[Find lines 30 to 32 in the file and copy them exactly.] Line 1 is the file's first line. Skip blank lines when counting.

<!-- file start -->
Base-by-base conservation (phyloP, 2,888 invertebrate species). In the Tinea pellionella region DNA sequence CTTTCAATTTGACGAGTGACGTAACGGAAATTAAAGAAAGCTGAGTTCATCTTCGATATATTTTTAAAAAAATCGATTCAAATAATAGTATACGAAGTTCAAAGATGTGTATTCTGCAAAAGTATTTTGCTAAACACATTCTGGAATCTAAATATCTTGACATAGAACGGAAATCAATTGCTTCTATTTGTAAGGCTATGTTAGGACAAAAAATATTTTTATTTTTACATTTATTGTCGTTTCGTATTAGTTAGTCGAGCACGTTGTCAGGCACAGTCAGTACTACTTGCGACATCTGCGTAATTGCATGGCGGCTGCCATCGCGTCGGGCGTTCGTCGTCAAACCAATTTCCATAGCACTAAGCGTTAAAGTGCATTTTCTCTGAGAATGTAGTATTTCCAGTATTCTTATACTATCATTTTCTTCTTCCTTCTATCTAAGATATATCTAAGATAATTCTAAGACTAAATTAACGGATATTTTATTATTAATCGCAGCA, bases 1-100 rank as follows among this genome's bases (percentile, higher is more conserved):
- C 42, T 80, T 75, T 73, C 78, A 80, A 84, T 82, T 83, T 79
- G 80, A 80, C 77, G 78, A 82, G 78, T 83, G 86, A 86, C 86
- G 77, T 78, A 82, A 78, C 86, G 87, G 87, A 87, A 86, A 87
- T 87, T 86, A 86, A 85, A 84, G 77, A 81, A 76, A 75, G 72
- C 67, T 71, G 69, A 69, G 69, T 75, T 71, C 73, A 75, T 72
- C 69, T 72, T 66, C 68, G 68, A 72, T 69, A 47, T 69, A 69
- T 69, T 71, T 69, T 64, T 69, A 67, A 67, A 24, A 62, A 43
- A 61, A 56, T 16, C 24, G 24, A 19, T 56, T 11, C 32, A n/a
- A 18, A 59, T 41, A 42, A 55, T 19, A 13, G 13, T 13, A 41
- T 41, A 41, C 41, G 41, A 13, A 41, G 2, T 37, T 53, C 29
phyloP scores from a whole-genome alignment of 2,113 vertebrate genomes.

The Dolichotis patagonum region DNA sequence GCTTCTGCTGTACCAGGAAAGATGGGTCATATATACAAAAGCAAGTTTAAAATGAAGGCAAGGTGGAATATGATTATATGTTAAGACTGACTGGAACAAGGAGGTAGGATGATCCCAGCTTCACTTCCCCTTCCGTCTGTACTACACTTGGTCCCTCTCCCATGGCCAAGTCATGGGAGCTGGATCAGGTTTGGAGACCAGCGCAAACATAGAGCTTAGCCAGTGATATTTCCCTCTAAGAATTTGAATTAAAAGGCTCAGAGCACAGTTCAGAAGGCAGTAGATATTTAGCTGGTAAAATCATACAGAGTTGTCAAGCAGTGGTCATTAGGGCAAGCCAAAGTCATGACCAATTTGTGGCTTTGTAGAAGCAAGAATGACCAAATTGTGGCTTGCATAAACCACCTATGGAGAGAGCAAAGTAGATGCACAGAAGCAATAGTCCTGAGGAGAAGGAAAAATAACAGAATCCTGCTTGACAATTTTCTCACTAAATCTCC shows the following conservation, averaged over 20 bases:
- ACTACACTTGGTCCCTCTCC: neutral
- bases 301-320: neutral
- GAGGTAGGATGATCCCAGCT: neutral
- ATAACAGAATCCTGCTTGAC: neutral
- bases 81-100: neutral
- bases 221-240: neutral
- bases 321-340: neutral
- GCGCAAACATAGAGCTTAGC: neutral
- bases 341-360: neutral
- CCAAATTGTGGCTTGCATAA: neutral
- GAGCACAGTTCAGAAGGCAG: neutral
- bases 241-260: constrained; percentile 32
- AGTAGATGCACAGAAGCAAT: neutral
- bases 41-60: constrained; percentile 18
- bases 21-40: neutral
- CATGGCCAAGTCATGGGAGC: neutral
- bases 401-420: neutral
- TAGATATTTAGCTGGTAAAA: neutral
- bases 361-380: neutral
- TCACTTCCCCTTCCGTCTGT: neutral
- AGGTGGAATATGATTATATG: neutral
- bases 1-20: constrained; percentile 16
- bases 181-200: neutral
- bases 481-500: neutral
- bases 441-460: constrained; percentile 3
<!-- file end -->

- bases 401-420: neutral
- TAGATATTTAGCTGGTAAAA: neutral
- bases 361-380: neutral